Earlier today, Ben Lovejoy noted the difficulty in finding positive reactions to the iPhone X’s “notch”. Many 9to5Mac readers have shared the same sentiment over the past few days. While the notch can introduce some annoyances in viewing video or photo content for consumers, it also presents challenges to iOS app developers.
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Apple has released a new page to help developers prepare for the iPhone X. The portion of the guide that many developers will gravitate towards immediately is the Human Interface Guidelines.
Apple’s HIG includes sets of guidelines (not requirements) for designing software that best fits specific environments. With the iPhone X’s notch, referred to as sensor housing in the HIG, many developers may have to rethink some of their full screen applications.
From Apple’s Designing for iPhone X video, developers are told to take care of spacing constraints in both landscape and portrait orientations within their apps. The iPhone X’s sensor housing and home indicator area can interfere with some current app designs. In Apple’s HIG, the company clearly states:
Don’t mask or call special attention to key display features. Don’t attempt to hide the device’s rounded corners, sensor housing, or indicator for accessing the Home screen by placing black bars at the top and bottom of the screen. Don’t use visual adornments like brackets, bezels, shapes, or instructional text to call special attention to these areas either.
Regardless of what Apple’s HIG indicates, many developers have gone on to create successful applications that don’t follow Apple’s suggestions. The visual limitations that the notch brings are where some developers have begun sharing creative “solutions” around the web.
Vojta Stavik jokingly shared one of the more interesting, if not visually distracting, examples of not embracing the notch.
Zev Eisenberg took it one step further by showing what the scroll indicator might look like
Alex Devarty shared a video of a solution that some developers may use. His example showed two different ways of handling the notch in landscape mode on the iPhone X. One where it shows the table view full width, thus calling attention to the notch. The other, adding a black fill in the space where the notch would normally be visible.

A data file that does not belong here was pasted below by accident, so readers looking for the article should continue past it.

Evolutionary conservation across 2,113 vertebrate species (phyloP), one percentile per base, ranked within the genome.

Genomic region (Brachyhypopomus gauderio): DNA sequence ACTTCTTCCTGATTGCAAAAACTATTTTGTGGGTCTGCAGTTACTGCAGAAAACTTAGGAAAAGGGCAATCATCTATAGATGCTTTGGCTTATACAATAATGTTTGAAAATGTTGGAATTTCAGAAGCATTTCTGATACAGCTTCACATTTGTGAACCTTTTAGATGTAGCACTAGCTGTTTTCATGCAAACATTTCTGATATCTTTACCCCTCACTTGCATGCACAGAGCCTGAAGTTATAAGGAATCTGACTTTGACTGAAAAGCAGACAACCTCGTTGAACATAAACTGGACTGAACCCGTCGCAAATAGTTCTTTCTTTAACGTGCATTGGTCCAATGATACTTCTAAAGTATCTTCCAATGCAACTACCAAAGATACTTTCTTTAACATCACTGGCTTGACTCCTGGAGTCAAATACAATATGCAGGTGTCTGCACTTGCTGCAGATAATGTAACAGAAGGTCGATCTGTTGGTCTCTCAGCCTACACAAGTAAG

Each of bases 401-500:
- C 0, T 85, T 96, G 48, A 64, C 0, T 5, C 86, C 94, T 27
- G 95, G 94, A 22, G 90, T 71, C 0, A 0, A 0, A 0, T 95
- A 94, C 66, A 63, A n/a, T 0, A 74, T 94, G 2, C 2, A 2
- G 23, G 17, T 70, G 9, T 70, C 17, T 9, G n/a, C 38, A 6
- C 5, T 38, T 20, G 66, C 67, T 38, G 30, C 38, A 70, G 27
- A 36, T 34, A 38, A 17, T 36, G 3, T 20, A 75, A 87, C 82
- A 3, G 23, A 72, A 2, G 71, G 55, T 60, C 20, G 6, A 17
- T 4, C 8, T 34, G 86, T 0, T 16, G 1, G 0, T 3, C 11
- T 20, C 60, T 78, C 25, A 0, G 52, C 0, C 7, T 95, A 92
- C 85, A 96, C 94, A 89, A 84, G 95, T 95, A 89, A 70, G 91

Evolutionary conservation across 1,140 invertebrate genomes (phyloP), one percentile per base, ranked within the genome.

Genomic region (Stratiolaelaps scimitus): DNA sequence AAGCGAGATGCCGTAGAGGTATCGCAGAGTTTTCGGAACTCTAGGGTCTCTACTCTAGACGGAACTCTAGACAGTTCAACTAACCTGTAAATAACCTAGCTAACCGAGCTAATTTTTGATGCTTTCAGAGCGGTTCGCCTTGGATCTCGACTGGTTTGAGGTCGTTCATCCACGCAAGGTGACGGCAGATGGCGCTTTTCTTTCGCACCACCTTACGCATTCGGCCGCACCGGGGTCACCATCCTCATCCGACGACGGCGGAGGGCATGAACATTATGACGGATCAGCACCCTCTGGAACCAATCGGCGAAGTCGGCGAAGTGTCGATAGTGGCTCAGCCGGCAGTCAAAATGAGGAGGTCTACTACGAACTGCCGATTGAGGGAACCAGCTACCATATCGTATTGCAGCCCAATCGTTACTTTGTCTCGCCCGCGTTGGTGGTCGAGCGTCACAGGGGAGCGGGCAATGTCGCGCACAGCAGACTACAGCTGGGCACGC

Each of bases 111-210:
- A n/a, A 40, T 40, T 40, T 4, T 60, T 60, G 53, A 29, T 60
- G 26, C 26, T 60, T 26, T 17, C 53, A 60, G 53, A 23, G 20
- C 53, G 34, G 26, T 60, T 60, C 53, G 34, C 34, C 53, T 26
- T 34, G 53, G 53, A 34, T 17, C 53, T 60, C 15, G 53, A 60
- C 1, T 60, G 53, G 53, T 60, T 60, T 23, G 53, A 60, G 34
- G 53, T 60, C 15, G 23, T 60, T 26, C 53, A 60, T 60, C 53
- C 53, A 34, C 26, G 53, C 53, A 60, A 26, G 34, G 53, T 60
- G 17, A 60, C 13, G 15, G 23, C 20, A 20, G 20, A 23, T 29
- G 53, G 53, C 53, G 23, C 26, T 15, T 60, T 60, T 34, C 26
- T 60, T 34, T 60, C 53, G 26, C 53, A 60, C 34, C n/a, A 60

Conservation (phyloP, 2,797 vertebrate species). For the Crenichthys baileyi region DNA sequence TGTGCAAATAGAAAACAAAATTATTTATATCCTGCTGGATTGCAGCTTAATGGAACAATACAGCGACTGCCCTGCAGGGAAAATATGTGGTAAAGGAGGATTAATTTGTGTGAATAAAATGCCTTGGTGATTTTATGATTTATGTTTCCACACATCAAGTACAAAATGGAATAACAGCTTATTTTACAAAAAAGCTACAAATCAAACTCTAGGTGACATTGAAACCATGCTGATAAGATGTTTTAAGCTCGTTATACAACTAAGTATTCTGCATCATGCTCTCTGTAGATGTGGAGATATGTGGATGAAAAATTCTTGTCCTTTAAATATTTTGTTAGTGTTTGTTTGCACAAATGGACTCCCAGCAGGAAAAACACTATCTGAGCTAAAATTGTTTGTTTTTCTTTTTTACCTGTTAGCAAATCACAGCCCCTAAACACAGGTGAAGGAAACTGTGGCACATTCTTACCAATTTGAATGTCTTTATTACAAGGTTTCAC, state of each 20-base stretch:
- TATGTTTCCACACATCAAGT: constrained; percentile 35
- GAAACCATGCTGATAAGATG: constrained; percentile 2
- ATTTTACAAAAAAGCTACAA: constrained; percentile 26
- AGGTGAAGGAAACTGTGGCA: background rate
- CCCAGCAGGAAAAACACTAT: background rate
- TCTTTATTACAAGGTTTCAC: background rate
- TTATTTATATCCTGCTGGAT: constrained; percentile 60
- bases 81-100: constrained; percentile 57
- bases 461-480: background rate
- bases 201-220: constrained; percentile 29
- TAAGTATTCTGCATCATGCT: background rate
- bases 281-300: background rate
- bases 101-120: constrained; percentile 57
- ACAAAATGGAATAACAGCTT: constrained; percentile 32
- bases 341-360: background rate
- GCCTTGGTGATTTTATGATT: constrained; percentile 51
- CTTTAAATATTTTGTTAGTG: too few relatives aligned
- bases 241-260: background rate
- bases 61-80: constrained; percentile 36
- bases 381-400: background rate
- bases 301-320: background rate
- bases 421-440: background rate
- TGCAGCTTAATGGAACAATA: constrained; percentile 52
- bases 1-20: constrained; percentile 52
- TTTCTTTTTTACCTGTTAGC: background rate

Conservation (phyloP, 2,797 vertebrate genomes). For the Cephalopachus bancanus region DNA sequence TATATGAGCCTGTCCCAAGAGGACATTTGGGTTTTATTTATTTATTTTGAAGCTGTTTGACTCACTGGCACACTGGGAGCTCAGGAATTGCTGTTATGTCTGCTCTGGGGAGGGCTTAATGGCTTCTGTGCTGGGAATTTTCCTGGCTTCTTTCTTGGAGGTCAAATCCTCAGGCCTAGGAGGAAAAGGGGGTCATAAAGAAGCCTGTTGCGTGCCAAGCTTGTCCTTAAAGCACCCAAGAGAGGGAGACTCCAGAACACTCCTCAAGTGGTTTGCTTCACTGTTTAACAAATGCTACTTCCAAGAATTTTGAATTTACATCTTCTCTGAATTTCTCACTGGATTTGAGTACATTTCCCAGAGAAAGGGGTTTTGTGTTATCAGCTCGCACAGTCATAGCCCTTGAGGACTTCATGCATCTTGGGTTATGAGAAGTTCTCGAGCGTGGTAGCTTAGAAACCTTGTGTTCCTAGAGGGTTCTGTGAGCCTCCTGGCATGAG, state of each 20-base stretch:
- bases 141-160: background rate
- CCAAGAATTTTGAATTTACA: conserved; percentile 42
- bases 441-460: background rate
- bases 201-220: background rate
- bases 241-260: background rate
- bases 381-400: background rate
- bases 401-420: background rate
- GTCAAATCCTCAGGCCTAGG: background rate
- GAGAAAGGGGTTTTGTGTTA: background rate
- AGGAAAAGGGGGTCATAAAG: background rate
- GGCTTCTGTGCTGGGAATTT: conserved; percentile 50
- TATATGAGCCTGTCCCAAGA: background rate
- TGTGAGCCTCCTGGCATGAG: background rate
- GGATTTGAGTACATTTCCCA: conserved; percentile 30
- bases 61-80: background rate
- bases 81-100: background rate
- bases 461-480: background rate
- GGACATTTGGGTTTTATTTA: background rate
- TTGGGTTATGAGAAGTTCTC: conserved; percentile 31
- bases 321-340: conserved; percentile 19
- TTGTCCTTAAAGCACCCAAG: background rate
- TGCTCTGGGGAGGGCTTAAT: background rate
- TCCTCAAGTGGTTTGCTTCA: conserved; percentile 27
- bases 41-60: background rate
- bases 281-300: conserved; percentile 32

Not all developers are finding ways to go around the notch completely. Some have already begun to adjust their apps to match the new phone’s design, and even embracing some of its more prominent features.
A post by Edward Marks from 2011 showed that many developers were finding their own creative solutions within the status bar and iOS 4. Marks described that in using a black status bar and rounded corners, developers could “increase the usability of your iPhone application by bounding content and thus separating it from the viewport.”
Images: Edward Marks
We are starting to see examples being shared today on what that could mean on the iPhone X.
Nico was quick to point out that even from Apple’s presentation, the Apple Music app is seen ignoring the notch. Though this may just be a side effect card-style interface design.
Web developers are also affected by the notch. Stephen Radford has dissected what the notch would mean for various pages around the web. Without additional code, many pages will default to displaying white bars on either side of content on the iPhone X. Radford discovered that by adding specific code to a site, developers could avoid the notch and fill the device’s full view.
A preview of what 9to5Mac might look like when new code is added to account for the iPhone X’s notch.
Apple’s HIG makes it clear the company would prefer developers to continue developing apps as though the sensor housing is not even there. That is, until the moment that the sensor housing is in the way. In that case, they would rather have developers move valuable contextual content away from the sensor housing. This may require some developers to redesign their apps, but hopefully not need to go overboard with it.
Whether we want it or not, the notch is here, and we’ve even seen postulation that it will become the iPhone’s defining characteristic. In these early notch days there’s no doubt that developers will largely shape what the iPhone X experience will be in the year(s) to come.